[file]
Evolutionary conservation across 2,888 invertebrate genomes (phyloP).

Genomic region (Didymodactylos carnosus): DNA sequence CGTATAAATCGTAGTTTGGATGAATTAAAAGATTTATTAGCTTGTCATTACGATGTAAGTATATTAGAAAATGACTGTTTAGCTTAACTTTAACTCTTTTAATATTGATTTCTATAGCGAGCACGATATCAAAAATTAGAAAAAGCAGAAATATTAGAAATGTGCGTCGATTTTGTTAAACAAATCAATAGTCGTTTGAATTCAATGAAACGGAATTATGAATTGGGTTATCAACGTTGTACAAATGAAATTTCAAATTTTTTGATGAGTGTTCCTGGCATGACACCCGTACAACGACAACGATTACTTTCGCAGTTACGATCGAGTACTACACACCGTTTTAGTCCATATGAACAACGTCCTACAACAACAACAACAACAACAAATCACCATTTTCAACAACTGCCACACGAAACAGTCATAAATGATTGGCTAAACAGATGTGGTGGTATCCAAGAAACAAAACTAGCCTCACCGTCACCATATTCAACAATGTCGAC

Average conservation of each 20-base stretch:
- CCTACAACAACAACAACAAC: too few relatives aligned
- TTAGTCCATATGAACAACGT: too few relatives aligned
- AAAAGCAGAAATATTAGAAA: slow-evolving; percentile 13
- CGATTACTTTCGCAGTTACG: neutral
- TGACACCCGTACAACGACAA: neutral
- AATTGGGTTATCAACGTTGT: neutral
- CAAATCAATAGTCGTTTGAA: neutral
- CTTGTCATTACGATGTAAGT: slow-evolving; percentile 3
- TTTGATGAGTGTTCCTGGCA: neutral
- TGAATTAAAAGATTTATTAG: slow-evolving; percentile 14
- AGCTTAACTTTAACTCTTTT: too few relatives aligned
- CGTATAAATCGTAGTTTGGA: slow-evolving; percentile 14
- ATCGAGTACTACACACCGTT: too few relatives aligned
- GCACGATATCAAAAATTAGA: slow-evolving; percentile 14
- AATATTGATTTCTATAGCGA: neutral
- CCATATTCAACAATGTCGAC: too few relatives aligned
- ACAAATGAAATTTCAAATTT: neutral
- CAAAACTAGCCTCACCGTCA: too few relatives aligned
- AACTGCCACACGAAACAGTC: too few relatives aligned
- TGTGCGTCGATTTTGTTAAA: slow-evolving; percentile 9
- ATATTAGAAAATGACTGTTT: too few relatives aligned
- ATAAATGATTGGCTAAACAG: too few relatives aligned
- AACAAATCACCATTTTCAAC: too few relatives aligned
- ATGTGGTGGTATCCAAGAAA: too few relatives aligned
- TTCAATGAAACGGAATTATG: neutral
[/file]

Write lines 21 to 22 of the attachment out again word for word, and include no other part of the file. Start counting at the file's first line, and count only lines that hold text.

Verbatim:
- CAAAACTAGCCTCACCGTCA: too few relatives aligned
- AACTGCCACACGAAACAGTC: too few relatives aligned